'Stories From My Life, Chapter Two' by John McAfee

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Monday, June 22, 2020
features | culture | mcafee

Part 1

In 2003 I took an interest in Neurolinguistic Programming - a relatively new science of the mind upon which most developed nation governments now base their propaganda engines.

Neurolinguistic Programming, or NLP, is based on the work of an American psychiatrist and researcher named Milton Erickson from the 1950's. He is legendary among his peers and those who knew him - for his near mystical capability to control the actions and mental states of those around him. A simple handshake with the man, when he wished to show off, was enough to freeze a person in their tracks for up to two minutes.

There is a story told by John Bateson who was having dinner with Erickson in San Francisco. He reached for his water glass. He was unable to touch it, no matter how hard he tried. Erickson laughed then said "now you can have it". Bateson was then able to get the water.

Bateson said:

"How he did that I don't know. It was something he might spend 20 minutes to half an hour setting up while he was talking about other things".

There are hundreds of similar stories from hundreds of different people. A colleague of his once said: "He's scary. Everyone's afraid of him".

In any case I had taken virtually every NLP course and had exhausted the available knowledge. All that was left were the exclusive courses taught at the Milton Erickson Institute in Phoenix, Arizona. Problem was - you had to be an M.D. to qualify for the courses.

I never let trivialities interfere with my objectives so, in 2005, I set about meeting the qualifications.

A small amount of research uncovered a Doctor John J. McAfee, M.D., a gastroenterologist in Carson City, Nevada. I called his secretary pretending to represent a national registry of physicians and enquired about his education and training. I discovered that he graduated from the University of Colorado's School of Medicine in 1982.

And close enough in age to work with.

I then called U.C.'s Medical School and asked for a copy of "my" transcripts to be sent to my Rodeo, N.M. address (where I was living at the time). It arrived less than a week later.

I was not worried about the difference in middle initials (mine is D). A trivial problem.

I then contacted the Milton Institute in Phoenix and asked for the application papers to be sent to me. They came, I filled them out, included the transcripts and copies of my driver's license and other IDs. I counted on the fact that no one would pay attention to the different middle initials.

No one did.

I got accepted. The main course started in two months.

I then began a crash course of medical knowledge on Google.

Trivial, really.

A smattering of Latin and crude understanding of the digestive system should suffice I believed.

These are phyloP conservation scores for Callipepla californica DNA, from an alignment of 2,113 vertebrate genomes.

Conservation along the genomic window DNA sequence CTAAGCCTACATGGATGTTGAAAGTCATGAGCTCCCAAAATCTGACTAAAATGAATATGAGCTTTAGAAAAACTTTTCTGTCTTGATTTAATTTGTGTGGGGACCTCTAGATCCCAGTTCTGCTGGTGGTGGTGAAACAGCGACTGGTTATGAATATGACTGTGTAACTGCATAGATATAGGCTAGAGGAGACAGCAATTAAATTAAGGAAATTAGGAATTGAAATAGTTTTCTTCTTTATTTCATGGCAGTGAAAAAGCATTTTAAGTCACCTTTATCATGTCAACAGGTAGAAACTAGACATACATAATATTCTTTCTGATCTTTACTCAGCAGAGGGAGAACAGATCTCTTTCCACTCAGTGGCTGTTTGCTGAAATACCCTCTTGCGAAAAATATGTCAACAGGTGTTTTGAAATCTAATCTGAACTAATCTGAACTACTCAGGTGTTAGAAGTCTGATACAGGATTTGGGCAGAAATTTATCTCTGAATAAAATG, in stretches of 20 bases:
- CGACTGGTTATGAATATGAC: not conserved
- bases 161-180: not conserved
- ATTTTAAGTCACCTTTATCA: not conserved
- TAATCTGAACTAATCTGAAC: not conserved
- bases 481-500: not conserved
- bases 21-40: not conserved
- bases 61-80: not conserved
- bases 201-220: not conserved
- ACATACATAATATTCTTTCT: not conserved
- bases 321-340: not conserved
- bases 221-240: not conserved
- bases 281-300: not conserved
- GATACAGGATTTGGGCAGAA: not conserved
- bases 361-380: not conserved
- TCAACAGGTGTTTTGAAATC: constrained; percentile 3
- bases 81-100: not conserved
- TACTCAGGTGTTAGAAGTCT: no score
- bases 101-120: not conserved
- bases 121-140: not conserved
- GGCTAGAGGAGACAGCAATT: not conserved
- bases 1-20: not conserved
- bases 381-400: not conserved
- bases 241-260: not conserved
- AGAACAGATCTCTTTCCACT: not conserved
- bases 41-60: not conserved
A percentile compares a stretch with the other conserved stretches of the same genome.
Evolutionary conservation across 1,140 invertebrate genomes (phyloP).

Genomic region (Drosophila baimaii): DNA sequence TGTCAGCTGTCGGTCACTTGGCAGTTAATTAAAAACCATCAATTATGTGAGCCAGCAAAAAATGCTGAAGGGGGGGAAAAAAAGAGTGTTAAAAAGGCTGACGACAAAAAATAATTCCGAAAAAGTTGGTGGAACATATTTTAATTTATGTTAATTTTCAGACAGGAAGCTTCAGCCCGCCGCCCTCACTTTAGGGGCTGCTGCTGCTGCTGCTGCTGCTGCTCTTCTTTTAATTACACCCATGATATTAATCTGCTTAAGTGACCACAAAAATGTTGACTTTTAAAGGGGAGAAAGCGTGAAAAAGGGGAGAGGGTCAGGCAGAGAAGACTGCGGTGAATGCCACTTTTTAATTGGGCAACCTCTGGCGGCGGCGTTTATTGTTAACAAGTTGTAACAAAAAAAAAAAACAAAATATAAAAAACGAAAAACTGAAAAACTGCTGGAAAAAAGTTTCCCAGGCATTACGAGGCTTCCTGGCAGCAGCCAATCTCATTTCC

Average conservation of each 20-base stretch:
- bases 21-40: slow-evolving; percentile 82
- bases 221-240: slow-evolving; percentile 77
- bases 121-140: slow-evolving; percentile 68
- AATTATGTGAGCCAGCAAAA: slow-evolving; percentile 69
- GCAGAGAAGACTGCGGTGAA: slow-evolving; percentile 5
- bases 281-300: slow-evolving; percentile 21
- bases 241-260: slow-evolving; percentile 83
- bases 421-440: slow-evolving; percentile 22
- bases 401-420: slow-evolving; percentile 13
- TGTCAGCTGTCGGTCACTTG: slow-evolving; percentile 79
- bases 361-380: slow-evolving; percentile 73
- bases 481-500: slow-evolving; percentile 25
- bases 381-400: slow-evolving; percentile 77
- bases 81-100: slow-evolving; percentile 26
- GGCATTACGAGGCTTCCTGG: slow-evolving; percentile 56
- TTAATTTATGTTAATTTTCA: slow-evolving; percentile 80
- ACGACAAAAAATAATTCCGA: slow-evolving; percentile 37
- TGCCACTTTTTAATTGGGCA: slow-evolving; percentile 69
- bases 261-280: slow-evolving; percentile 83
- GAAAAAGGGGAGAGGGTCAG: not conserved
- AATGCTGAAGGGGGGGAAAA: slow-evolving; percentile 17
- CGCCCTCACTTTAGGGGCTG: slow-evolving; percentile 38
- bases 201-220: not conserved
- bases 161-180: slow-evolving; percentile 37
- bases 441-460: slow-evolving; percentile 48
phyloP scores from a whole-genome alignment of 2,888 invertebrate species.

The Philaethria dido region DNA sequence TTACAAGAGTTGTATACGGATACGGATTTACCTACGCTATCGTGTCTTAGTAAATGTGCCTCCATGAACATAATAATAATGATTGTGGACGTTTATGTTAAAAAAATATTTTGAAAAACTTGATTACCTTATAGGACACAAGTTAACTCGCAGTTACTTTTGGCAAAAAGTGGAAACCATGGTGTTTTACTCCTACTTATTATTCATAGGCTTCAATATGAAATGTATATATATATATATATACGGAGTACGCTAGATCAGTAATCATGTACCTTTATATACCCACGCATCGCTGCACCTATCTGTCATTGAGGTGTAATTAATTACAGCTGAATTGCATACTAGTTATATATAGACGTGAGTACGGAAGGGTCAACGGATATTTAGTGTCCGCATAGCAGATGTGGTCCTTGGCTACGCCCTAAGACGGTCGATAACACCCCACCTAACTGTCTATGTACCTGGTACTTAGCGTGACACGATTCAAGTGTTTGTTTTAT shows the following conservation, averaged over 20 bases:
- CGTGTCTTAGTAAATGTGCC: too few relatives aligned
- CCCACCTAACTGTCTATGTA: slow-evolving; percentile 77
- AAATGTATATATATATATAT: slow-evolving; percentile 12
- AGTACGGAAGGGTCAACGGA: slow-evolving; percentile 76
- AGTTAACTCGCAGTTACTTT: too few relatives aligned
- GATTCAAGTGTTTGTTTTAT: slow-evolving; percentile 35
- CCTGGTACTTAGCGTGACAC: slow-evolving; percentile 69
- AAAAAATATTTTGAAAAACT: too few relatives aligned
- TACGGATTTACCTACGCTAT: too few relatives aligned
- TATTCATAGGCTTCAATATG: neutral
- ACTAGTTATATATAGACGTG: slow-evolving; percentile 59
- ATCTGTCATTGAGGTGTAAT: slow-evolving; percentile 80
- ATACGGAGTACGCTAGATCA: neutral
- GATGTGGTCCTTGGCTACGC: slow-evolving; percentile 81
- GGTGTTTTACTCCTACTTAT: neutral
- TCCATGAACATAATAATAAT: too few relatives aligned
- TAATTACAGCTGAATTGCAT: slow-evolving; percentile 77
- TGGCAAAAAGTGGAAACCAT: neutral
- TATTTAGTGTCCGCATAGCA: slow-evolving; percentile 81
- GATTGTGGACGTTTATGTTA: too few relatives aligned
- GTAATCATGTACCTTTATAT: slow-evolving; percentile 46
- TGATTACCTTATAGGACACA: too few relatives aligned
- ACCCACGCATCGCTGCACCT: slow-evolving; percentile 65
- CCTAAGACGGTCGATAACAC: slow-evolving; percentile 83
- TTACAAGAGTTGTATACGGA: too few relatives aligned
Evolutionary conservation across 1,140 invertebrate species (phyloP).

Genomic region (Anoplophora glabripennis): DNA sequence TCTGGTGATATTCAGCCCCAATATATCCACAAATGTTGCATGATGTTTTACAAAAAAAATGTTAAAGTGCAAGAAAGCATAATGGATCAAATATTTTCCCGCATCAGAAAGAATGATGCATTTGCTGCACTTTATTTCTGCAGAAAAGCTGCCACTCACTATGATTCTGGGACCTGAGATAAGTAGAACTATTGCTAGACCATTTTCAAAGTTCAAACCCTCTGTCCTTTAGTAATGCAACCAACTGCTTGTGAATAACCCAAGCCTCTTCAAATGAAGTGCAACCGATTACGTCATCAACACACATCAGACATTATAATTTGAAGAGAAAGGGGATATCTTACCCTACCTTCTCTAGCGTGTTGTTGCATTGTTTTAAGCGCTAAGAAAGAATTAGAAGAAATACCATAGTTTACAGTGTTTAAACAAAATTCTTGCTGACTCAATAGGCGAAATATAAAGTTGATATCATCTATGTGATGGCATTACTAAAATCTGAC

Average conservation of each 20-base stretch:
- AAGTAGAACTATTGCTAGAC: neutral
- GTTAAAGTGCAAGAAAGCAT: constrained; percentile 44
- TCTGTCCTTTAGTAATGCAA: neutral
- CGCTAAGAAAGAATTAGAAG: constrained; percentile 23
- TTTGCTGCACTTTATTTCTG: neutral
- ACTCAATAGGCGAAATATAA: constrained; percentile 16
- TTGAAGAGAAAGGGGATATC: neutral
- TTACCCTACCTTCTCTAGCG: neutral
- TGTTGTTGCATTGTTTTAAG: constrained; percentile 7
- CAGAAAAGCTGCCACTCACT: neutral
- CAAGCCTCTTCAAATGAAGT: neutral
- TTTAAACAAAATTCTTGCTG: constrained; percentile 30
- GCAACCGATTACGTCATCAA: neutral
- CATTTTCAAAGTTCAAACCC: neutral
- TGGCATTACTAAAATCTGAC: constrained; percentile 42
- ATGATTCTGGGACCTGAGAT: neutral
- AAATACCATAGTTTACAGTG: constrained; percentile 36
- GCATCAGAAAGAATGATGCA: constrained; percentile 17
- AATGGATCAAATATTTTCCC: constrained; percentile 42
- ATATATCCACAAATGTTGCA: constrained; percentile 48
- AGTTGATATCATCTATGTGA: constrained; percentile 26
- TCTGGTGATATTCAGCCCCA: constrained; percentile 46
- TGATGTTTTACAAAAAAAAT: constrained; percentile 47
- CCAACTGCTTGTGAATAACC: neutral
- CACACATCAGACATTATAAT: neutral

However, as Shakespeare observed, "the best laid plans of mice and men oft go astray".

This one certainly did.

Part 2

SO … I'm all primed with medical terminology, the proper paperwork, the proper clothes (I wore a three piece suit) and, I believed, the proper attitude.

I go to Phoenix, register, fill out the forms and am ushered into the class, where, for a few months I will journey down the road of knowledge with about 15 other MDs, most of who were psychiatrists.

The first day went reasonably well, I thought. The breakout session with one Egyptian psychiatrist seemed to draw a skeptical look but I discounted it.

The second day required us to talk about examples of difficult patients we had had. I demurred, saying that, even in the presence of other medical professionals I did not feel comfortable talking about my patients.

On the third day I was confronted at lunch by five of my classmates, led by the Egyptian Psychiatrist, who demanded to know where I was practicing and how long I had been practicing.

Seems that practicing physicians can somehow recognize other practicing physicians - like gangsters who have robbed banks can recognize other gangsters who have robbed banks. Something I had not considered.

I was now on high alert and recognized my situation. I might even be guilty of a felony for impersonating a medical professional. I had submitted my real driver's license and address so running was not an option at this point. I was in the melee - fortunately, not a new situation for me.

I have learned through experience that when you are caught, a story as close to the truth as circumstances will allow is a person's best hope.

Without hesitation, the following story flew from my lips:

"Well, you will hardly believe this, but …

When I finished medical school I went for further training in epidemiology (I was assuming no one would check this - which, fortunately, they did not).

Before I could set up practice, a new thing called computer viruses emerged. Recognizing that my knowledge of disease transmission might make me a fortune in this new arena, I abandoned medicine, partnered with a programmer, and formed McAfee Anti-virus."

I stopped and waited for a response -- seemingly forever.

Finally, the Egyptian said: "Damn!!! Did you get lucky!!"

From there on, it was smooth sailing. I was the most popular student in the class and I learned what I sought -- something my fellow students missed entirely.

Read Chapter 1 of 'Stories From My Life' by John McAfee here.



John McAfee is a world reknown computer scientist, activist, business leader and cryptocurrency evangelist with a career that spans nearly the entire history of computing. He has witten several books, and has been published in Newsweek, The International Business Times, Digital Trends and countless other publications.